Two Israel Air Force airmen lost their lives last night when their Cobra attack helicopter crashed during a training flight in the northern part of the country. As is often done following accidents, the IAF ordered all its Cobras grounded while an investigation of the incident is carried out.

Now, when you fly as many sorties as Israel flies, accidents are inevitable (though they are still relatively infrequent here). So, what may be of greatest concern to the air force right now is the possibility that these two seasoned warriors were felled by a mechanical problem. Eyewitnesses claim the doomed gunship crashed after its tail rotor simply fell off.

There are some three dozen Cobras in Israel’s fleet, and they have bitten many an enemy. Designed more than 40 years ago to provide aerial fire support in Vietnam, they have proven their worth to Israel countless times in Lebanon, the Gaza Strip and the West Bank. But after 30 years of sterling service, the Cobra may be nearing its end here.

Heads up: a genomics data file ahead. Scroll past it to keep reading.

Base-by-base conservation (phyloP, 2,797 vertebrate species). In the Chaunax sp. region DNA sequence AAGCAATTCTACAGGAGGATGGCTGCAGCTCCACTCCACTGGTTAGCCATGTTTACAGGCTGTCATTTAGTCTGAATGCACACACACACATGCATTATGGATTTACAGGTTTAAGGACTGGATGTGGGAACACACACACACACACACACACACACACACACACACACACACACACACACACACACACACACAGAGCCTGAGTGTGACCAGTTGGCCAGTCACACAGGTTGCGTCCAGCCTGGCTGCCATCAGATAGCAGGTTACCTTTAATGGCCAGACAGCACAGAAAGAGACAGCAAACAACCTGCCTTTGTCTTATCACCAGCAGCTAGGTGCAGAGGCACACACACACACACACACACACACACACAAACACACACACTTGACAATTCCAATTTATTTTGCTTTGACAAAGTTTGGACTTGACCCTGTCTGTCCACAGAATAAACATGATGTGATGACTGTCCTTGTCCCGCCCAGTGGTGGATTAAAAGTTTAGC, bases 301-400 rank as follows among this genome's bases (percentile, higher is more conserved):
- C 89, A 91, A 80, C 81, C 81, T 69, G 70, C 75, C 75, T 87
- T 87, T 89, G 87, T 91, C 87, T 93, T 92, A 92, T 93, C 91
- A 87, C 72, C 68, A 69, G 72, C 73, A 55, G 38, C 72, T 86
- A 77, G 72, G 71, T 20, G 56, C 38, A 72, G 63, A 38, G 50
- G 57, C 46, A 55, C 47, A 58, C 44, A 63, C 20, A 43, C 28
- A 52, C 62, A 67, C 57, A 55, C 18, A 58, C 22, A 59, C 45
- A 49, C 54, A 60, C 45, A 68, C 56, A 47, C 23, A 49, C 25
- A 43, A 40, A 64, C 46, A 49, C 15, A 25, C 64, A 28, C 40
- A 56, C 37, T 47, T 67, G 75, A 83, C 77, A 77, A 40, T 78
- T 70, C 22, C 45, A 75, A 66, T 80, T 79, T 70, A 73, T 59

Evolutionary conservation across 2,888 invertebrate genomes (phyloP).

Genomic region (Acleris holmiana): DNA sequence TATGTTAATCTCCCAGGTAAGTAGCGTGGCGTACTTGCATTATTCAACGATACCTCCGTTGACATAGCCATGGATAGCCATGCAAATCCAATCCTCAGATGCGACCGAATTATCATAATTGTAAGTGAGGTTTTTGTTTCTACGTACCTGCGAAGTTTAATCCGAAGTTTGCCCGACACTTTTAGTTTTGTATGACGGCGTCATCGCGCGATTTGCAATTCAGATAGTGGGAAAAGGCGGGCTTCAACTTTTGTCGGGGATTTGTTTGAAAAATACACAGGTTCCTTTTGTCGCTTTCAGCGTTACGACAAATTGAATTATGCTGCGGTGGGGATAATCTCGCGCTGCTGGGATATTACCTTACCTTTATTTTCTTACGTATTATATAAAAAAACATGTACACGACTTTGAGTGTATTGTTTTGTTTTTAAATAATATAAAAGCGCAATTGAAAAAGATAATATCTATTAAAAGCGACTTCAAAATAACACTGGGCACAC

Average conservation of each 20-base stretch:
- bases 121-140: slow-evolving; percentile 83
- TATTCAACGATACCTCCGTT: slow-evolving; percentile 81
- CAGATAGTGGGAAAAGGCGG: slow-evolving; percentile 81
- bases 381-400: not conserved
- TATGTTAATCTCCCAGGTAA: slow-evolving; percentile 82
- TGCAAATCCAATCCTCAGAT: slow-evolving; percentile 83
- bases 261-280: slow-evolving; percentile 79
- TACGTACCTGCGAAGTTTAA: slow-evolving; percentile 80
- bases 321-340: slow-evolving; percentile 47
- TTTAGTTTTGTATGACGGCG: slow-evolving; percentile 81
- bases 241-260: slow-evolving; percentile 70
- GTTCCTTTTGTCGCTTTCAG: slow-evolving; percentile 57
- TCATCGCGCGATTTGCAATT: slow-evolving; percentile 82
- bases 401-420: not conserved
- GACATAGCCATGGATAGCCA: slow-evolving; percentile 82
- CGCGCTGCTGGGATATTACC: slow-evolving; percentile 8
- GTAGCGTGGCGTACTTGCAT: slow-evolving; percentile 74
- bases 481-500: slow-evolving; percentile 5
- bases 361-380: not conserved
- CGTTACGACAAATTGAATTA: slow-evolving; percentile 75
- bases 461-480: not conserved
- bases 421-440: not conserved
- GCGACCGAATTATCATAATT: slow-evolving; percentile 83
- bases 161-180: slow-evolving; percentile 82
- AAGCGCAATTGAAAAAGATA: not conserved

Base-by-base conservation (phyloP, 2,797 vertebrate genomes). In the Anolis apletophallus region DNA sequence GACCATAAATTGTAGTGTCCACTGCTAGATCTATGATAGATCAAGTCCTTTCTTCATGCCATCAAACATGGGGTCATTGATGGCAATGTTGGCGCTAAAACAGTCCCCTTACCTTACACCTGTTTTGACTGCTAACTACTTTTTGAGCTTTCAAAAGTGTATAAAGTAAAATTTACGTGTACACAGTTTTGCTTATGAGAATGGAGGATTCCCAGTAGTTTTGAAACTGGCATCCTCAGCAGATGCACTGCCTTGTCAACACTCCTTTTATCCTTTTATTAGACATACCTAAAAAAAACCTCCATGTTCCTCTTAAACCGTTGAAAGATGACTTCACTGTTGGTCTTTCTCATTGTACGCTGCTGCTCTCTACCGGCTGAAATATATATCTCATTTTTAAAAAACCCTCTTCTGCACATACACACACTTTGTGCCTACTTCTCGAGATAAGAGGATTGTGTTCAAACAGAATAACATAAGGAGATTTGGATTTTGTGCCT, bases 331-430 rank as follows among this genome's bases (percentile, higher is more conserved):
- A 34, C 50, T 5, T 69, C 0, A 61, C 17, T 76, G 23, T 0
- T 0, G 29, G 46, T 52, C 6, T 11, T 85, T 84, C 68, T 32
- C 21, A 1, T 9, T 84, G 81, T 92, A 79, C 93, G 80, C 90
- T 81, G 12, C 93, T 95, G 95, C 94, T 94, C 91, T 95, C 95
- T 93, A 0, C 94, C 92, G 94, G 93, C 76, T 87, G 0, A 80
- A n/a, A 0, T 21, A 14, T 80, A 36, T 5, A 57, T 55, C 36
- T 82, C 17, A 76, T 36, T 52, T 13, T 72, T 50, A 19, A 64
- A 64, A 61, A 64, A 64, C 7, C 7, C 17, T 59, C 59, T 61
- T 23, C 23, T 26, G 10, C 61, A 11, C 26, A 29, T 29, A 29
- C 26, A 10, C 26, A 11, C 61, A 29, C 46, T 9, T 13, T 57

Now, the venerable gunship has earned an extended life in the American armed forces — but only in limited use and only because of numerous upgrades to the mostly outdated platform. Israel has not received the most advanced model of the Cobra. In fact, I don’t believe it has even asked for it, which is a recognition both of Israel’s more limited needs and of its belief that it is more worthwhile to invest in an alternative.

For Israel, that alternative is the Apache. But even the Apache is no longer new, and Israel has only a few of the second-generation Longbow models. While Israel has continuously updated its F-15 and F-16 fighter jets to maintain the qualititative edge of its “long arm” aerial capabilities — and it is licking its chops over the prospect of welcoming the F-35 and/or the F-22 to these shores — the same can not be said for Israel’s attack helicopter fleet.

The attack helicopter is an extremely valuable part of Israel’s defense. But its future is uncertain. Last night’s crash ought to add some urgency to the search for a replacement.


One Response

  1. You know what Dad would say: Bring back the Hueys!

    Speaking of Hueys- The Marine Corps has an updated version of the Huey. They now have four blades, instead of the standard two.

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